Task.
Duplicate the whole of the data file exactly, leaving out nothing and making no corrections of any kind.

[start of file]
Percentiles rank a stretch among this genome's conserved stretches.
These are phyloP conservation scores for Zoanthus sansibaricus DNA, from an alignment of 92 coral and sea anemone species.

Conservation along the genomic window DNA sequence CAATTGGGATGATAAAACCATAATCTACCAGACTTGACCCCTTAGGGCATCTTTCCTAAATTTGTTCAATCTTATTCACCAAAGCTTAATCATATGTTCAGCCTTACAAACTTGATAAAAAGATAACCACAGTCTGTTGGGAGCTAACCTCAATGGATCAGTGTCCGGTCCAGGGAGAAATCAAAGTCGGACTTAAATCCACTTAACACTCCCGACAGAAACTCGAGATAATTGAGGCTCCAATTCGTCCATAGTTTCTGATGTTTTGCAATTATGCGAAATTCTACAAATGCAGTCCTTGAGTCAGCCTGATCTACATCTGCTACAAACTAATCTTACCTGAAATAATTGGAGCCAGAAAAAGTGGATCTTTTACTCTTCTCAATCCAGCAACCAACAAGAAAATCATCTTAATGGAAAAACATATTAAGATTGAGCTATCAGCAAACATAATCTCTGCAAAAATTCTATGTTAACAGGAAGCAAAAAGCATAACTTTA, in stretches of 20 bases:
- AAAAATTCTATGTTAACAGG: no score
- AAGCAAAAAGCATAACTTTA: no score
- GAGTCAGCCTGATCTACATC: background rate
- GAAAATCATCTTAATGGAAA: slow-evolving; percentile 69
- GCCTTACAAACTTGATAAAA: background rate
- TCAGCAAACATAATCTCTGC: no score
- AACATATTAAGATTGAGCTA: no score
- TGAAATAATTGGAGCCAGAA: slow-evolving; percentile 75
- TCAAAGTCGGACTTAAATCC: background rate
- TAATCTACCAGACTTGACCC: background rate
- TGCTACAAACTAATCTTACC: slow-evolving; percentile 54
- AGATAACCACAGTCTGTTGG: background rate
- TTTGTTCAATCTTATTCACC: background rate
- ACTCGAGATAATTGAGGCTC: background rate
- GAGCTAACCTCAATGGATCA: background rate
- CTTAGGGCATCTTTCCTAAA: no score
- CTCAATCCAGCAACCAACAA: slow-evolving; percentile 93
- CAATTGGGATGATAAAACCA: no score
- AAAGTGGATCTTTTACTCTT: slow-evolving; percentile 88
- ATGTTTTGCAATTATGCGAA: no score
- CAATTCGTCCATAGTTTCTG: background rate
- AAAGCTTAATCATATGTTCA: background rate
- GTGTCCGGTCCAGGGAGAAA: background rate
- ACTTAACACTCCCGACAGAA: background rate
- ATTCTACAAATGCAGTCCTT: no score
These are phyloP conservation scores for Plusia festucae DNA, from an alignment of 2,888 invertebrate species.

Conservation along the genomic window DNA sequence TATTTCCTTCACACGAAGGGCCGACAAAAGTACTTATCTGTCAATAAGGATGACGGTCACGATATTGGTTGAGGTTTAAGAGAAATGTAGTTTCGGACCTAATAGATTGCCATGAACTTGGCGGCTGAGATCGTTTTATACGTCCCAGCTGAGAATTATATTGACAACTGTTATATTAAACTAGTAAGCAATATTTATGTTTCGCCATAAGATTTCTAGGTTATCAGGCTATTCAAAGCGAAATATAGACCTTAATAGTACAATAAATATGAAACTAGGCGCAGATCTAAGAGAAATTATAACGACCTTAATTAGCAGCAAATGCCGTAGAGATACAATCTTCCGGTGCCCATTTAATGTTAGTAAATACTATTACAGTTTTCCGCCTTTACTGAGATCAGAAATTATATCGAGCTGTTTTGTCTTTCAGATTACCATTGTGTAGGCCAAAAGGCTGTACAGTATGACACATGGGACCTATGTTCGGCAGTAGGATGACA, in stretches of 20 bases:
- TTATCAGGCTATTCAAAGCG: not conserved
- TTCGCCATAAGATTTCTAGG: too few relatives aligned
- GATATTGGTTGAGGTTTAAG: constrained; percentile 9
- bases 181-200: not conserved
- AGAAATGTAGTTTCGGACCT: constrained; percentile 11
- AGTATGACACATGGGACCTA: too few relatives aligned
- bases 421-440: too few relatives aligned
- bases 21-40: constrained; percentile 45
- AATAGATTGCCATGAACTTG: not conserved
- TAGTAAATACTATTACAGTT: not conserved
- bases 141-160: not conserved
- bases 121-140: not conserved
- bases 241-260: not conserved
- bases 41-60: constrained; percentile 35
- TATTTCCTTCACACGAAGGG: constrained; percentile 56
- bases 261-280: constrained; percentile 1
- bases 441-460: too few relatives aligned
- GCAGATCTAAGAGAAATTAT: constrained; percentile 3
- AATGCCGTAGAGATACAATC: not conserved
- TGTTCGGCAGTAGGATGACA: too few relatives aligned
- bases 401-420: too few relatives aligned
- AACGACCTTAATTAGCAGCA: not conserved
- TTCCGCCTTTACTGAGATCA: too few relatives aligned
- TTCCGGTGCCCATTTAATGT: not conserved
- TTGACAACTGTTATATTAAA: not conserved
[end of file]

Percentiles rank a stretch among this genome's conserved stretches.
These are phyloP conservation scores for Zoanthus sansibaricus DNA, from an alignment of 92 coral and sea anemone species.

Conservation along the genomic window DNA sequence CAATTGGGATGATAAAACCATAATCTACCAGACTTGACCCCTTAGGGCATCTTTCCTAAATTTGTTCAATCTTATTCACCAAAGCTTAATCATATGTTCAGCCTTACAAACTTGATAAAAAGATAACCACAGTCTGTTGGGAGCTAACCTCAATGGATCAGTGTCCGGTCCAGGGAGAAATCAAAGTCGGACTTAAATCCACTTAACACTCCCGACAGAAACTCGAGATAATTGAGGCTCCAATTCGTCCATAGTTTCTGATGTTTTGCAATTATGCGAAATTCTACAAATGCAGTCCTTGAGTCAGCCTGATCTACATCTGCTACAAACTAATCTTACCTGAAATAATTGGAGCCAGAAAAAGTGGATCTTTTACTCTTCTCAATCCAGCAACCAACAAGAAAATCATCTTAATGGAAAAACATATTAAGATTGAGCTATCAGCAAACATAATCTCTGCAAAAATTCTATGTTAACAGGAAGCAAAAAGCATAACTTTA, in stretches of 20 bases:
- AAAAATTCTATGTTAACAGG: no score
- AAGCAAAAAGCATAACTTTA: no score
- GAGTCAGCCTGATCTACATC: background rate
- GAAAATCATCTTAATGGAAA: slow-evolving; percentile 69
- GCCTTACAAACTTGATAAAA: background rate
- TCAGCAAACATAATCTCTGC: no score
- AACATATTAAGATTGAGCTA: no score
- TGAAATAATTGGAGCCAGAA: slow-evolving; percentile 75
- TCAAAGTCGGACTTAAATCC: background rate
- TAATCTACCAGACTTGACCC: background rate
- TGCTACAAACTAATCTTACC: slow-evolving; percentile 54
- AGATAACCACAGTCTGTTGG: background rate
- TTTGTTCAATCTTATTCACC: background rate
- ACTCGAGATAATTGAGGCTC: background rate
- GAGCTAACCTCAATGGATCA: background rate
- CTTAGGGCATCTTTCCTAAA: no score
- CTCAATCCAGCAACCAACAA: slow-evolving; percentile 93
- CAATTGGGATGATAAAACCA: no score
- AAAGTGGATCTTTTACTCTT: slow-evolving; percentile 88
- ATGTTTTGCAATTATGCGAA: no score
- CAATTCGTCCATAGTTTCTG: background rate
- AAAGCTTAATCATATGTTCA: background rate
- GTGTCCGGTCCAGGGAGAAA: background rate
- ACTTAACACTCCCGACAGAA: background rate
- ATTCTACAAATGCAGTCCTT: no score
These are phyloP conservation scores for Plusia festucae DNA, from an alignment of 2,888 invertebrate species.

Conservation along the genomic window DNA sequence TATTTCCTTCACACGAAGGGCCGACAAAAGTACTTATCTGTCAATAAGGATGACGGTCACGATATTGGTTGAGGTTTAAGAGAAATGTAGTTTCGGACCTAATAGATTGCCATGAACTTGGCGGCTGAGATCGTTTTATACGTCCCAGCTGAGAATTATATTGACAACTGTTATATTAAACTAGTAAGCAATATTTATGTTTCGCCATAAGATTTCTAGGTTATCAGGCTATTCAAAGCGAAATATAGACCTTAATAGTACAATAAATATGAAACTAGGCGCAGATCTAAGAGAAATTATAACGACCTTAATTAGCAGCAAATGCCGTAGAGATACAATCTTCCGGTGCCCATTTAATGTTAGTAAATACTATTACAGTTTTCCGCCTTTACTGAGATCAGAAATTATATCGAGCTGTTTTGTCTTTCAGATTACCATTGTGTAGGCCAAAAGGCTGTACAGTATGACACATGGGACCTATGTTCGGCAGTAGGATGACA, in stretches of 20 bases:
- TTATCAGGCTATTCAAAGCG: not conserved
- TTCGCCATAAGATTTCTAGG: too few relatives aligned
- GATATTGGTTGAGGTTTAAG: constrained; percentile 9
- bases 181-200: not conserved
- AGAAATGTAGTTTCGGACCT: constrained; percentile 11
- AGTATGACACATGGGACCTA: too few relatives aligned
- bases 421-440: too few relatives aligned
- bases 21-40: constrained; percentile 45
- AATAGATTGCCATGAACTTG: not conserved
- TAGTAAATACTATTACAGTT: not conserved
- bases 141-160: not conserved
- bases 121-140: not conserved
- bases 241-260: not conserved
- bases 41-60: constrained; percentile 35
- TATTTCCTTCACACGAAGGG: constrained; percentile 56
- bases 261-280: constrained; percentile 1
- bases 441-460: too few relatives aligned
- GCAGATCTAAGAGAAATTAT: constrained; percentile 3
- AATGCCGTAGAGATACAATC: not conserved
- TGTTCGGCAGTAGGATGACA: too few relatives aligned
- bases 401-420: too few relatives aligned
- AACGACCTTAATTAGCAGCA: not conserved
- TTCCGCCTTTACTGAGATCA: too few relatives aligned
- TTCCGGTGCCCATTTAATGT: not conserved
- TTGACAACTGTTATATTAAA: not conserved